Ikot Ekpene Plaza: Who Is Telling Our Story?
Ezekiel Umo Ette, Ph.D.
Our lives are made up of stories and a cursory reflection authenticates this. “How are you?” or the Annang “Atie dié” bears this out as true. It seems like those who inquire about our wellbeing want to know about the state of our souls and if all is well with us in the world. Years of answering this question have led to short answers such as “idiökkö” or it is not bad or “afön”, all is well. The story telling idea came back to me powerfully as I sat a few days ago awaiting our dear governor to arrive at Ikot Ekpene and declare open what will become the Raffia City living room, the new Ikot Ekpene Plaza.There is something spiritual and even magical with waiting.
As I panned the new scenery in what used to be a part of the old prison yard and the famous prison staff club of the 1970s, I could not help but remember what the town used to look like before the Ikot Ekpene Local Government Council and the Akpabio Administration moved the old Federal Prison elsewhere and give the town a facelift. There was a powerful realization that not much has happened before now in the town even though it was the site of the experiment in local governance in 1957 for all of Nigeria. As I wrote in the entry on Wikipedia, the town was so important to the British that when a proposed road linking Owerri and Calabar in the late 1920s was to bypass the town, the British administrators abandoned the idea in favor of one linking Eket and Owerri in order to bring the town into the loop. But this is not an essay about the importance of the Annang cultural capital but a reflection on who is telling our story. I love the new plaza but I was a little disappointed that the plaza had no name and carries no story. There were no monuments in the plaza and the well-laid out paths carries no blocks and no inscriptions of Annang heroes.
The nameless face of the plaza and the lack of desire to tell the stories of the past seem to be typical of our attitude in Annangland. For some strange reasons, we seem to be in a hurry to forget the past and in the process we leave our stories and our heroes behind. Though we have a very rich history, we place our past under lock and key so that new generations often wonder who they are. With this attitude we appear to be ungrateful for the work of those who came before us and pretend that we are not beneficiaries of labors of our heroes in the past. No street is named for our hero in Ikot Ekpene or other Annang local government, instead we are content with having names of those whose place in our history is doubtful at worse and dubious at best. Who was Sanni Ogun and why should his name be prominently displayed? Why should a major street in our town honors a name that very few know his contribution to our lives? Well we know that Alderton served a brief sting as a colonial administrator, does that qualify his name to be etched forever in our town? And who was Chubb that he has a road in a busy and popular section of our town?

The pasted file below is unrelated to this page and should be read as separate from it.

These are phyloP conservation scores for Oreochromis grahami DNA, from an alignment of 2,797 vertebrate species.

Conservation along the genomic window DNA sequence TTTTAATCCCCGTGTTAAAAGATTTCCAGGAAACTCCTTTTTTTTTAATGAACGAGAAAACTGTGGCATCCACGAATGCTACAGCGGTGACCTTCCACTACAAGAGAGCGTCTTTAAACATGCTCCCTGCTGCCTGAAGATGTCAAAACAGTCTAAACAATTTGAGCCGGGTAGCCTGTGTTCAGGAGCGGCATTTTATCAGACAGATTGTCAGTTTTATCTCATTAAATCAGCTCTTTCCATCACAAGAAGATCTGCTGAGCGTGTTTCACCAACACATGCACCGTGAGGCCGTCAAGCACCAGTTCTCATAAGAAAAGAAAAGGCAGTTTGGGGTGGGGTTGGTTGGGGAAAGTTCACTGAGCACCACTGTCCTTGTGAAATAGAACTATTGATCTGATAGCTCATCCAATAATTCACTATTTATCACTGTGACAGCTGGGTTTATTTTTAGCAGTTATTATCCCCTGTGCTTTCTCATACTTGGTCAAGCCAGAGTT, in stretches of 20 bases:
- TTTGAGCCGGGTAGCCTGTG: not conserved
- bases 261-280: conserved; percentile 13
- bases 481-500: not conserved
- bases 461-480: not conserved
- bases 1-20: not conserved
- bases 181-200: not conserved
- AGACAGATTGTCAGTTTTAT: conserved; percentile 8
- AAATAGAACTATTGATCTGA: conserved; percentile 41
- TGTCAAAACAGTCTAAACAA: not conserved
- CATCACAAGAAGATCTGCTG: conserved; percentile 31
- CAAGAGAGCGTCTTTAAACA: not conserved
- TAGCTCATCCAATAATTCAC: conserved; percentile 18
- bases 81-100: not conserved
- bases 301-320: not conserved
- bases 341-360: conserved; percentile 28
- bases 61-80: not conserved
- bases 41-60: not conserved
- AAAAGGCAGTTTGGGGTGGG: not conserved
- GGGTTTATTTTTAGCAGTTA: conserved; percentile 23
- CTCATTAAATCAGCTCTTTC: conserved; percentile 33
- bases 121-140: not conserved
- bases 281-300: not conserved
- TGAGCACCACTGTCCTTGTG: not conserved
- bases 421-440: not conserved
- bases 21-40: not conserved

The sad part in all these is that while we are naming streets and avenue for these nobodies, our heroes who deserved to be honored and remembered are forgotten. Where is a street or monument honoring Ibanga Udo Akpabio the first minister of education and the man who brought a secondary school to Annangland? Where is a street that is named for Udo Udo Okure who served admirably in the old Eastern Nigeria and was brutally murdered during the civil war? Where is the street that is named for our heroes whose names were given to Nigerian soldiers and marked for death simply because they spoke like us and served our people? Who is in charge in Ikot Ekpene and why are we not thinking about our past? When we name a street or build a monument the naming elicits questions. A child is likely to ask about the reason for the name and who the individual was. Such questions begin stories of our past and keep our history alive. In a non archival culture, this is very important since memories fade and history is forgotten.
A few years ago, the Who Was Who project began by Gregory Obot and Ukpong Ekam was aimed at taking care of this neglect. I suggested at the time that all the Annang local government councils must take the project seriously and that we should consider renaming the project The Annang Historical Society. I also suggested that the organization should be given the task of advising the local government councils about street naming, monuments and perhaps museums and how we can celebrate our past and keep it alive. The organization has been handicapped by funds and despite the good intentions nothing has happened.
I like the idea of a living room for Ikot Ekpene. I like the new town plaza, but what a disappointment that it comes nameless and once again we neglect to tell our story by naming something for those who fought and died for us. As I taught my post-graduate student, the very act of naming is an attempt to theorize and explain human experience. Our past is a powerful experience that must guide the future. Our past is a story worth preserving and we cannot preserve and teach our children what that past was if there are no reminders. When we rather keep the stories of strangers who came to our town alive and neglect our own heroes, we are telling our young that we have no past and no stories. Who is telling our story? The next time you walk through your own neighborhood look at names on the streets, look for monuments and then think about whose stories are told.
Prof. Ezekiel Ette is a professor of Social Work and Community Development at Northwest Nazarene University USA. His latest book is Nigerians in the USA: Race, Ethnicity and Acculturation published by Lexington Books, Landham, Maryand, USA.